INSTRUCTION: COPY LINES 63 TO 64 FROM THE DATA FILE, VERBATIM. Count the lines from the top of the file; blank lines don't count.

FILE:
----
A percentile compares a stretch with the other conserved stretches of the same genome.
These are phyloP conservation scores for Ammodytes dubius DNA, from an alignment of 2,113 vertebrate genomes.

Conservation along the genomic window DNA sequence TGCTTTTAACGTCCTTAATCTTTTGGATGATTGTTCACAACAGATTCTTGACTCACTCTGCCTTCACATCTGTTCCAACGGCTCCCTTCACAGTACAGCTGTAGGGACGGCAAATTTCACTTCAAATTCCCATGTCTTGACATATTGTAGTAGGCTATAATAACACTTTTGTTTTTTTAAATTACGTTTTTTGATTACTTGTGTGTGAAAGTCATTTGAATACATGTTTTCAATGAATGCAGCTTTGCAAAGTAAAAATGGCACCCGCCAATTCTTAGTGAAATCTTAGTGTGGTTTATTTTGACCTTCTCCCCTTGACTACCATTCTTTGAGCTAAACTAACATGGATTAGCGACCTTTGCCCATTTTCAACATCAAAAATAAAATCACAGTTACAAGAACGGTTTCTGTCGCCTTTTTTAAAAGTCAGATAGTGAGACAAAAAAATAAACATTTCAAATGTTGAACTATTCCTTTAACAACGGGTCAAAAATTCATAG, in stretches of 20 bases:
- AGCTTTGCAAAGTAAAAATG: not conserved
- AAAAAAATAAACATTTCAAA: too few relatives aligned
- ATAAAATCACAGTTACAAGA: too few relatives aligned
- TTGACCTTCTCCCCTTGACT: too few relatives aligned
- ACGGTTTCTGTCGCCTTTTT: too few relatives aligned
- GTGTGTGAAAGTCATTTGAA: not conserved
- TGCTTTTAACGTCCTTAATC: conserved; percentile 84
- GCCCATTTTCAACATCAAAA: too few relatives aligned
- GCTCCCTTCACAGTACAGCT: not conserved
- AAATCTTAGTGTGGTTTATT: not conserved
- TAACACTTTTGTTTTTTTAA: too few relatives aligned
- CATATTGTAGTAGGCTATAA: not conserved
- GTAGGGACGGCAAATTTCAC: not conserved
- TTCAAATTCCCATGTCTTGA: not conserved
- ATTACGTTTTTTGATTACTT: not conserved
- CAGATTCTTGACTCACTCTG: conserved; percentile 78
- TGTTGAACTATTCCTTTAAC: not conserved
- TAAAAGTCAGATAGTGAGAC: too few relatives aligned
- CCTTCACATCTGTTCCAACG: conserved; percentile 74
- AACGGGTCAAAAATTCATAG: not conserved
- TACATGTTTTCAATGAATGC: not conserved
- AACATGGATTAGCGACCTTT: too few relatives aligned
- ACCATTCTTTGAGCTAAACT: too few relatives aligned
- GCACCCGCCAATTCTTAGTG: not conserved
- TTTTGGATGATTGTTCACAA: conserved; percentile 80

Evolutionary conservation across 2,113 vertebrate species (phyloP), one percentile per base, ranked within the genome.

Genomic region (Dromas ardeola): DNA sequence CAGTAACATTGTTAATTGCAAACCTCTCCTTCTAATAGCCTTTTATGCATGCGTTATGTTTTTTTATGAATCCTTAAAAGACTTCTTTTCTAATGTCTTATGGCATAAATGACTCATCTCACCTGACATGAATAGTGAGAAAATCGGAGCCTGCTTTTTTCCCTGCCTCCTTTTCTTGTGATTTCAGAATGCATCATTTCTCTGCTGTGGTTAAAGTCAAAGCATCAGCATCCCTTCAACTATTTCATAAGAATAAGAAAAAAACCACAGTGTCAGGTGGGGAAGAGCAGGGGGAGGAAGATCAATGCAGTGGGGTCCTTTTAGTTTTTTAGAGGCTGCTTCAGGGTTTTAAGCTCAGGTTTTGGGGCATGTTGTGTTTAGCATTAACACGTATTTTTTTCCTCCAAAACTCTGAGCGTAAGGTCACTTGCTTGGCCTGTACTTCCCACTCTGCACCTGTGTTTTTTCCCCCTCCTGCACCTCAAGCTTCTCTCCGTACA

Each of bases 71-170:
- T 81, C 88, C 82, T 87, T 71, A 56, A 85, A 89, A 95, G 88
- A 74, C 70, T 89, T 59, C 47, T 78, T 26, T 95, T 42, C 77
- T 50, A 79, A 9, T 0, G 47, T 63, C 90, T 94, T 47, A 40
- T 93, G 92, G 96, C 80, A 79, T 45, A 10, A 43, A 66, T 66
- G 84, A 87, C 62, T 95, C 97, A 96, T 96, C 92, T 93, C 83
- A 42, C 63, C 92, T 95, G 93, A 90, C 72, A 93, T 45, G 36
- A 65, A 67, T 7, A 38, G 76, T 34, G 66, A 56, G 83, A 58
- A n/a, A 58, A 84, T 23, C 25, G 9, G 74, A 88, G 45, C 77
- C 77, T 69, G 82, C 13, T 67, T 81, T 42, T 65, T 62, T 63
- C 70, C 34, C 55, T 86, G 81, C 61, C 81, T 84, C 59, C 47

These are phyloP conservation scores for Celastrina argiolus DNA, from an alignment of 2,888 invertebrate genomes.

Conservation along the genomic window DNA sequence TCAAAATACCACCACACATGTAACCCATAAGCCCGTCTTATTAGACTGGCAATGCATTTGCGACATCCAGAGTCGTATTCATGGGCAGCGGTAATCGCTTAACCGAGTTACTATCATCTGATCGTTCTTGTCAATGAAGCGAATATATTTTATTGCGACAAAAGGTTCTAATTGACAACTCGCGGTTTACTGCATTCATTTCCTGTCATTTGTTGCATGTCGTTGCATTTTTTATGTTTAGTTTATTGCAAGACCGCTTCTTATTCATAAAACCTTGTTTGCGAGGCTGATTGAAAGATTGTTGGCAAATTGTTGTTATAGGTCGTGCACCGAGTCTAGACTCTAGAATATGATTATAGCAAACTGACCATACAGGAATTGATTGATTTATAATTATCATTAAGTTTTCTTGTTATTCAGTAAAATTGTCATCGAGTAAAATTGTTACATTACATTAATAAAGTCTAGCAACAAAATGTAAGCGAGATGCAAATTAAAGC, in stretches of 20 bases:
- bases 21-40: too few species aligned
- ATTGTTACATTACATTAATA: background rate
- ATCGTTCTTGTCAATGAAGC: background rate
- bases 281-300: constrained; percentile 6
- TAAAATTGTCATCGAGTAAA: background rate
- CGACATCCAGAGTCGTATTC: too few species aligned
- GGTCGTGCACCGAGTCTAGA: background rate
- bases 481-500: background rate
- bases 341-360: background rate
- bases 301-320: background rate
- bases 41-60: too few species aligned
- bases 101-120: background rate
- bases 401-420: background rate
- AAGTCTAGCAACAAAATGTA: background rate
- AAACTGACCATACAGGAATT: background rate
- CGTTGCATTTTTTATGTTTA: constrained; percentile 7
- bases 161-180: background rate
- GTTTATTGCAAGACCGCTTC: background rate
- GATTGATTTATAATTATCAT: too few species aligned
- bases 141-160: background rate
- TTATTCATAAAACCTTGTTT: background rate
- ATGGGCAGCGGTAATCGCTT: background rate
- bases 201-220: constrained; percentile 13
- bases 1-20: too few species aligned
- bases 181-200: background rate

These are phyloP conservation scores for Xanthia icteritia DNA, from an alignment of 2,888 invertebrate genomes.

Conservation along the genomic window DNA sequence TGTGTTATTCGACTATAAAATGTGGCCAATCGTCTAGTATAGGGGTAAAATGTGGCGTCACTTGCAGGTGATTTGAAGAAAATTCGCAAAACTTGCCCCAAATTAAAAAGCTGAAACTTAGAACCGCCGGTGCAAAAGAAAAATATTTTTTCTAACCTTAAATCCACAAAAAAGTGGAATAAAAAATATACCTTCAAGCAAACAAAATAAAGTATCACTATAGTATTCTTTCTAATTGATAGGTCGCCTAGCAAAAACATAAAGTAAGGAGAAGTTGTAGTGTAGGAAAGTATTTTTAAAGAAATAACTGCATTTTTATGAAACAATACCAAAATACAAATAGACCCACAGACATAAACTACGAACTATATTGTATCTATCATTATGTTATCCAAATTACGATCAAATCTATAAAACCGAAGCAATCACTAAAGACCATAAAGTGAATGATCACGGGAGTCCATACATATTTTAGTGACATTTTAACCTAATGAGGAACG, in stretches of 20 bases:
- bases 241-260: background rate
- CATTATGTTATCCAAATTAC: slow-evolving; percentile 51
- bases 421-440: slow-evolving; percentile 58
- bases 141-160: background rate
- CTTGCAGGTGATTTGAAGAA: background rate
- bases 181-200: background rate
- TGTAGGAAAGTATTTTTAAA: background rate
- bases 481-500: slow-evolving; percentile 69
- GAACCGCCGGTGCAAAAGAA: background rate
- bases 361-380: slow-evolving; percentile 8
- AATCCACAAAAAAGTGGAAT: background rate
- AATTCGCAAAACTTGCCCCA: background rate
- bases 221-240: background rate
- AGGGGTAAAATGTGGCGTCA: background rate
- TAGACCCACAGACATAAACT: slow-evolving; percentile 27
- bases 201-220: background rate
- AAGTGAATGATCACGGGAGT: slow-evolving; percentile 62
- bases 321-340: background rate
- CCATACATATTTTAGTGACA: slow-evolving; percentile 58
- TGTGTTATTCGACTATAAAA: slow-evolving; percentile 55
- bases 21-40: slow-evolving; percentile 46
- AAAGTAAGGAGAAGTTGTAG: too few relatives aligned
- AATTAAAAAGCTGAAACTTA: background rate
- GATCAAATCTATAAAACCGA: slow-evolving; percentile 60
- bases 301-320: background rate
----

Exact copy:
- bases 141-160: background rate
- TTATTCATAAAACCTTGTTT: background rate